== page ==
Squareend Piece

Tight-fitting miter joints are a hallmark of great craftsmanship. The trouble is even the most flawless miter isn't a very strong joint to use — especially in a door.

When it comes down to it, a miter joint isn't really much more than a butt joint. The good news is, there's a "hybrid" joint that combines the look of a miter with the strength of a half-lap joint.

HOW IT WORKS. You can see how i-K^ joint fits together in the drawings above. The front face looks like an ordinary miter. On the other side of the frame are the joint lines and square shoulders you'd find in a half lap. What this gives you is extra, long-grain glue surface. This reinforcement makes the joint the perfect candidate for small cabinet doors and frames.

THE RIGHT ORIENTATION. As you'll see, cutting this joint on the table saw isn't difficult. But there is one thing to think about before you use it — the orientation. Two opposite sides of the frame have clear edges that look clean (inset above).

The other edges show the end grain of the crossing piece. So what ! like to do is orient the parts so that these edges are least noticeable. For example, on a door, the sides are usually the most visible. That means f'd make the joint so the lapped edges are on the top and bottom.

GETTING READY. There are just a couple of other tilings to talk about before getting started. The first is that it's a good idea to have a few test pieces on hand. These will come in handy for setting up the saw for each step in the process.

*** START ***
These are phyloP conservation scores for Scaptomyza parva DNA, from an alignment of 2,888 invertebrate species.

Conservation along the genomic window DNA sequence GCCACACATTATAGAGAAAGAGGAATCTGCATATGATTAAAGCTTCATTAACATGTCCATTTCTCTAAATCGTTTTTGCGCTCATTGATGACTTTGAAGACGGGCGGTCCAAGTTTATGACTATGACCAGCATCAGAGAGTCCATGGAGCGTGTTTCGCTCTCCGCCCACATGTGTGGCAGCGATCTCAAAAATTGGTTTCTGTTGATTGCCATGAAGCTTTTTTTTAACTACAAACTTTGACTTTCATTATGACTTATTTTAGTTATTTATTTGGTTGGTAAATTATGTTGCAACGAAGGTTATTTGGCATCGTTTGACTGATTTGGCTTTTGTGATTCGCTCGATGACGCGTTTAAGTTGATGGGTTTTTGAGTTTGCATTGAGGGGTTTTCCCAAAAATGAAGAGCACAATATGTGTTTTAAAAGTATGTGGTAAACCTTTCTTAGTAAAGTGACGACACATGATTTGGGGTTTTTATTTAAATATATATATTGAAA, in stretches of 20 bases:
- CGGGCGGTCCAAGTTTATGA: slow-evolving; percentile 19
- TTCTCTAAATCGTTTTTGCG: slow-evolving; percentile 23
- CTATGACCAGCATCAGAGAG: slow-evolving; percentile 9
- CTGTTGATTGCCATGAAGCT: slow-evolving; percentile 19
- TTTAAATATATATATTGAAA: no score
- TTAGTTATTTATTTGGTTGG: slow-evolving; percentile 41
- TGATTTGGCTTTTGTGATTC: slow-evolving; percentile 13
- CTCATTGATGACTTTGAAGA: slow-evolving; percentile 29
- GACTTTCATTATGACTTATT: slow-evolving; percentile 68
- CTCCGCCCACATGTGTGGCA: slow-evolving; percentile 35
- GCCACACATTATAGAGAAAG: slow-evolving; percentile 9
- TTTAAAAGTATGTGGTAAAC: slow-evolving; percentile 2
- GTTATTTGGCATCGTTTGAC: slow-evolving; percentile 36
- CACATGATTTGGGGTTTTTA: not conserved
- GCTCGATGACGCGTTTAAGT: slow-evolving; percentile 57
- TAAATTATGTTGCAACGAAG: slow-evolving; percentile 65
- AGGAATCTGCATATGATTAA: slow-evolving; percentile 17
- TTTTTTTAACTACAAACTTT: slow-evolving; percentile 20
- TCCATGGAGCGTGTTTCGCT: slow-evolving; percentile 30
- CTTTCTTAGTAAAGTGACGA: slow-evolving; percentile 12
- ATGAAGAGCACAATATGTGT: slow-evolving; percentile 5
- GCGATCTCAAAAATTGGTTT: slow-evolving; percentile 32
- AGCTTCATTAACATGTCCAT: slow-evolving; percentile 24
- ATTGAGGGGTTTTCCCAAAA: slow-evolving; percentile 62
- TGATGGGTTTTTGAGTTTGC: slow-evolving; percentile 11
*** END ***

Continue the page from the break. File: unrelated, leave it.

Second, the key to cutting an accurate joint is the simple sled shown in the box on the next page. Tire sled rides along tire rip fence and has a pair of fences to guide the workpieces across the blade.

Hold workpiece against this fence

Edge of blade just cuts to center of workpiece

Trim away ear to create a crisp shoulder note:

Miter Gauge

Miter Ends. The last step is to miter each end of the workpiece. Once again, sneak up on the cut for a perfect fit.

Trimming the End. With the miter gauge square to the blade, cut away the waste to create a half lap on each end.

Vertical Cut. Using the same sled position as before, rotate the rear stop so that it's vertical to cut a straight kerf.


As you cut the joint, what you're really doing is making two sets of parts — a square-end set and a mitered-end set.

SQUARE-END PIECES. I like to start by making die square-end parts. The reason is they're the simplest of the two to make — diey require only two steps, as you can see in the drawings on the opposite page.

ANGLED KERF. There are only two things to keep in mind here. The first is the height of the saw blade. It should match the height of the corner of the workpiece (Fig. la).

The second thing is the rip fence position. The distance from the sled side to the blade should be exactly half the thickness of your stock, as in Fig. lb. Here's where you'll put your test pieces to use.

Once you have everything set, you can cut a kerf in one end of each piece using the rear fence. Making the kerf in the opposite end is simply a matter of repeating this step with the workpiece held against die front fence. (Be sure to keep die same face of the workpiece against the side of sled during each cut.)

Before going on to die second (and last) step in making the square-end parts, I want to point out one thing. While you have everydiing set up, now is a good time to make the sled cuts on the mitered parts, as in Fig. 3. This will save you some hassle trying to get the saw and sled reset later on.

TRIM CUT. Like I said, there's just one step left to finish the squareend pieces. And tiiat's to cut away

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